Iomab-B: Positive Pivotal Phase 3 SIERRA Trial

100% BMT Access and Engraftment with Iomab-B and Safety Data Through 100% Patient Enrollment in SIERRA

Iomab-B is a first-in-class targeted radiotherapy intended to improve patient access to potentially curative BMT by simultaneously and rapidly depleting blood cancer, immune and bone marrow stem cells that uniquely express CD45. Multiple studies have demonstrated increased survival in patients receiving BMT, however, an overwhelming majority of patients with blood cancers do not receive BMT as current approaches do not produce a remission, which is needed to advance to BMT, or are too toxic. Studied in over 400 patients, prior studies with Iomab-B have demonstrated nearly universal access to BMT, increased survival and tolerability in multiple clinical trials including the recently completed pivotal Phase 3 SIERRA trial in patients with active (leukemic blasts >5%), relapsed or refractory acute myeloid leukemia (r/r AML) age 55 and above.

The SIERRA results, presented in the late-breaker session at the 2023 Tandem Meetings: Transplantation & Cellular Therapy Meetings of the ASTCT and the CIBMTR, support Iomab-B’s value proposition of enabling both improved access and improved outcomes of a BMT, thereby providing a significant curative option for r/r patients, a segment that represents approximately 50% of all AML patients and the majority not transplanted today. All patients (66/66) receiving the therapeutic dose of Iomab-B were able to access BMT with 100% engraftment. Patients in the Iomab-B arm were able to access a BMT without having to first attain a CR, and consequently were able to access BMT in approximately half the time (median of 29 days) compared to the control arm (median 66.5 days) as those patients need to attain a CR prior to BMT. 17% of patients (11/64) in the control arm were able to access a BMT per protocol analysis. Of the 77 patients on the control arm, 14 proceeded to transplant, 44 were allowed to cross over to the Iomab-B arm and 18 had no further treatment. Of the 40 crossover patients who received the therapeutic dose of Iomab-B, all 40 patients proceeded to transplant.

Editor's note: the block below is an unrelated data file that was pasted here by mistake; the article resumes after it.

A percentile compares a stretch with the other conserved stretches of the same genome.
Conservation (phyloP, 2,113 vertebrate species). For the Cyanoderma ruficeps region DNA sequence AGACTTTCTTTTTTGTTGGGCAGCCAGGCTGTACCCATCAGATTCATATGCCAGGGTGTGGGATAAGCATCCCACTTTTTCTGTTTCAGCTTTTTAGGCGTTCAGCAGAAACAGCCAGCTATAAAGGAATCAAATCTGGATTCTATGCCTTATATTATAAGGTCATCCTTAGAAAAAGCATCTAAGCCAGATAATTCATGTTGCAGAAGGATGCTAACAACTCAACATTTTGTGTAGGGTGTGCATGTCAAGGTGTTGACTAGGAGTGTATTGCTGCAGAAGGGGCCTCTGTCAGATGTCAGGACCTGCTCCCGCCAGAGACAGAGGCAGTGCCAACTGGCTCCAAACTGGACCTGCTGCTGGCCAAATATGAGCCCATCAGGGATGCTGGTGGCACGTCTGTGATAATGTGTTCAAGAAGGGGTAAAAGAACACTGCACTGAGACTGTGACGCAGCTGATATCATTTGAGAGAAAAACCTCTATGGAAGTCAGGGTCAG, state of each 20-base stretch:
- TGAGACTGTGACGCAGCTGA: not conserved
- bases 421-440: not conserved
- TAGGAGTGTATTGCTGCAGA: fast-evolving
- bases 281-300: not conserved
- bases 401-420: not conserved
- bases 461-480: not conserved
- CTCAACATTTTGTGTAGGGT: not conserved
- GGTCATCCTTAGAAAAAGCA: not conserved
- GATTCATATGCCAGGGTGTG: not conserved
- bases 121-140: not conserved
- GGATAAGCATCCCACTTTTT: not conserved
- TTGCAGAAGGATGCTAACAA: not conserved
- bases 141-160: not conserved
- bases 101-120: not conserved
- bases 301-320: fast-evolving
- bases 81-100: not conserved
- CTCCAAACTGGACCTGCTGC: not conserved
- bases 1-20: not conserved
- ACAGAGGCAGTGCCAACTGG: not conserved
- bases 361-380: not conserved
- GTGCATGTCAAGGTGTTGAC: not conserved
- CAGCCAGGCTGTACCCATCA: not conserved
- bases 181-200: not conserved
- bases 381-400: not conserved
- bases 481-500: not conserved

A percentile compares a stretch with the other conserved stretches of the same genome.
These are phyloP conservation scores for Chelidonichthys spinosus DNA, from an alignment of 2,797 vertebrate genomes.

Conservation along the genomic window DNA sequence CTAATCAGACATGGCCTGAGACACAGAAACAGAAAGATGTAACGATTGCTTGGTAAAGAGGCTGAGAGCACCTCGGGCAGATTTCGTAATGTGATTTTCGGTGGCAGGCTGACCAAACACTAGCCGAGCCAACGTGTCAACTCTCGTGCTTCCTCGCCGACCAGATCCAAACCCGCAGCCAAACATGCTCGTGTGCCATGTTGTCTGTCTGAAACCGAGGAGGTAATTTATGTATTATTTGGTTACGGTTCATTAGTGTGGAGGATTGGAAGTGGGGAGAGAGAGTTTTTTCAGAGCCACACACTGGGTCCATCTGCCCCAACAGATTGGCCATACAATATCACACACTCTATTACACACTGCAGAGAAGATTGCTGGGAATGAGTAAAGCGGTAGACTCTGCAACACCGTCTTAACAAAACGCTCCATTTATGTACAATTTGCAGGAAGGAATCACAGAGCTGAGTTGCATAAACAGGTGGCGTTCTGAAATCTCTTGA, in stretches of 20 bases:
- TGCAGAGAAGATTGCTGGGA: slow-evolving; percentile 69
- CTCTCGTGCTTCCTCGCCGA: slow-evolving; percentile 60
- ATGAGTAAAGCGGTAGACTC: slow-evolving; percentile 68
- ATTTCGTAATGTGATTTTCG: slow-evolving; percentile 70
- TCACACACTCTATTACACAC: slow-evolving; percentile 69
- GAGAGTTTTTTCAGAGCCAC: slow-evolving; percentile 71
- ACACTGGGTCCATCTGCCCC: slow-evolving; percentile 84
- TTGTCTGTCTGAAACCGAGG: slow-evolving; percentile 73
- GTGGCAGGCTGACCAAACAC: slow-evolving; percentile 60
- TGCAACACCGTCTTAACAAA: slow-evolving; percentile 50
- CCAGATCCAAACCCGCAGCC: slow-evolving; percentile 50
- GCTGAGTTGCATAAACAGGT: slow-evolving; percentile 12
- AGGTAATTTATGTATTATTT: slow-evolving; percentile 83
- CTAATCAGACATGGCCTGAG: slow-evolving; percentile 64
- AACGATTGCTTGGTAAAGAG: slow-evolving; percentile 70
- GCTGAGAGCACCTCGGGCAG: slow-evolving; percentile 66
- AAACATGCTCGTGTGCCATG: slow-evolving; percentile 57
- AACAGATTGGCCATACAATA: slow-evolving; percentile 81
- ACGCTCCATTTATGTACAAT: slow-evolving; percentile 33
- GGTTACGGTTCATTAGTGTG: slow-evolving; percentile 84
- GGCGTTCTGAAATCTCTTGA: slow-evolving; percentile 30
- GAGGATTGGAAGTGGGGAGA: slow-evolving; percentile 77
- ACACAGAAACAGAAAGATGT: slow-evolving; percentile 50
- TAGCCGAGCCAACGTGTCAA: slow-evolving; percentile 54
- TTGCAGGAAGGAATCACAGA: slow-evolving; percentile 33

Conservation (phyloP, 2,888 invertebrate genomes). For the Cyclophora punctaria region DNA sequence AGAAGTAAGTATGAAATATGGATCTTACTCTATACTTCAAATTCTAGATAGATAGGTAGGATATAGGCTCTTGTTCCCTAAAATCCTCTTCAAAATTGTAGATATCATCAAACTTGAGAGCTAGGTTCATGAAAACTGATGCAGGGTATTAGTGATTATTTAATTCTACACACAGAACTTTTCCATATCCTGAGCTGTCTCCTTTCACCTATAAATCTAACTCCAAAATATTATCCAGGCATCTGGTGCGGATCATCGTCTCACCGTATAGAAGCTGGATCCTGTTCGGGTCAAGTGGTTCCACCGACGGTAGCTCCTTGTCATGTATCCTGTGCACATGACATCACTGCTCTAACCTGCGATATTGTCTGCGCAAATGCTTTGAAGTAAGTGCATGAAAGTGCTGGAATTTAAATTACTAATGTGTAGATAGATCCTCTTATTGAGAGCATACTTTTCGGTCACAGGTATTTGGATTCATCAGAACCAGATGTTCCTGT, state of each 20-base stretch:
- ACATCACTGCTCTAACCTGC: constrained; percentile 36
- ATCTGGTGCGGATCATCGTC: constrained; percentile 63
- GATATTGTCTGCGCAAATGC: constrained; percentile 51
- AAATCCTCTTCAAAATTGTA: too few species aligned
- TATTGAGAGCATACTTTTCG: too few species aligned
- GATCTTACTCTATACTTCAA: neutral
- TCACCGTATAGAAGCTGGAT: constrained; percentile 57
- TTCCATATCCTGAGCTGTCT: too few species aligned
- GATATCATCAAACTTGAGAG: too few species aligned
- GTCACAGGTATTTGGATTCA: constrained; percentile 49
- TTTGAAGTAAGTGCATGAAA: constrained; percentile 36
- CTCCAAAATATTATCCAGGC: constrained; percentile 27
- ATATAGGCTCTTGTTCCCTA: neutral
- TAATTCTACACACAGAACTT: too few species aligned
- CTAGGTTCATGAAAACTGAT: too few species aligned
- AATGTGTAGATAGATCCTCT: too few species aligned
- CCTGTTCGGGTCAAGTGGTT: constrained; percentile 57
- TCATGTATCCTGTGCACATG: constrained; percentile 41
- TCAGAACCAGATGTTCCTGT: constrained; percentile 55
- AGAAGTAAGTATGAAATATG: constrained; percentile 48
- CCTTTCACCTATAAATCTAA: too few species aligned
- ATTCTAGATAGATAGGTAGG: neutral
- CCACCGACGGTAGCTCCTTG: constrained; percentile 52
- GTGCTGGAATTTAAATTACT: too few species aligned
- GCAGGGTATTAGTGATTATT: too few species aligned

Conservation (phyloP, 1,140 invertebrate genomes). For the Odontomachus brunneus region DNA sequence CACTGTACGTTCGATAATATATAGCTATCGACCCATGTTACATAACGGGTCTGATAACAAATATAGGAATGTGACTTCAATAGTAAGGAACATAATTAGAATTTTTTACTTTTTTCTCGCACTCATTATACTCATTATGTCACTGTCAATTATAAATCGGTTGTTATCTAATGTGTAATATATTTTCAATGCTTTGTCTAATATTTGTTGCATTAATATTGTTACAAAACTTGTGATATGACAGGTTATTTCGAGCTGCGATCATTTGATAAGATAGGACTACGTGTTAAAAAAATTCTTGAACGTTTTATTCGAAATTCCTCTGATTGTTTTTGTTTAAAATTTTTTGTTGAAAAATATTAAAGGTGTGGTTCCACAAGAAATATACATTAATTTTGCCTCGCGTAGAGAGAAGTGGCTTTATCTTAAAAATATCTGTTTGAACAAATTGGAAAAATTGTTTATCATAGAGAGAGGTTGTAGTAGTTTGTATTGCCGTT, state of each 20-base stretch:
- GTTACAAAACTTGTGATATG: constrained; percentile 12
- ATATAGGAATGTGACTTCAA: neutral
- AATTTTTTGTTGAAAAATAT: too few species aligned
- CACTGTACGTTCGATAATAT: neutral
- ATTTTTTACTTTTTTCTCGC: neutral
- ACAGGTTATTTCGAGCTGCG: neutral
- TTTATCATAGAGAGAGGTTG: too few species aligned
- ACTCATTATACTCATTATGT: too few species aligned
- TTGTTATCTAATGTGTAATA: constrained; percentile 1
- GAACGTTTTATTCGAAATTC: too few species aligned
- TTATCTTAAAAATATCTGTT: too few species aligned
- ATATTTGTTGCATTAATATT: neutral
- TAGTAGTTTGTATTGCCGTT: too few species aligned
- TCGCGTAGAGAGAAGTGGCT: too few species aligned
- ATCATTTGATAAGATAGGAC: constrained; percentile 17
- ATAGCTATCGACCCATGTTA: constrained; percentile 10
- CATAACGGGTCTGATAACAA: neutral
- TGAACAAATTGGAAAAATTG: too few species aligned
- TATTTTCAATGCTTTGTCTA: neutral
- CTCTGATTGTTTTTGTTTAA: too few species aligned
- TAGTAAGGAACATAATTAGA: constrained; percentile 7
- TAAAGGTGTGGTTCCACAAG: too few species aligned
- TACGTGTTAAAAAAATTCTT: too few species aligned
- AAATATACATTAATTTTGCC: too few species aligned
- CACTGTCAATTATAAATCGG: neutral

The primary endpoint of 6-month dCR was met with a high degree of statistical significance (p<0.0001). 75% of patients (44/59) receiving Iomab-B achieved an initial remission 30 days after their BMT compared to 6.3% of patients (4/64) in the control arm. 22% of the patients receiving Iomab-B maintained dCR lasting 180 days or more despite limited optionality for post-transplant maintenance while none of the patients on the control arm achieved dCR. The current standard practice is to administer post-transplant maintenance therapy to reduce chances of relapse.

Overall Survival for Patients who Achieved 6-month dCR with Iomab-B

Patients who achieved 6-month dCR had 92.3% 1-year survival and 59.9% 2-year survival. Median OS had not been reached in these patients. Two years in CR is a significant milestone in this patient population, highly indicative of long-term survival and a possible curative outcome.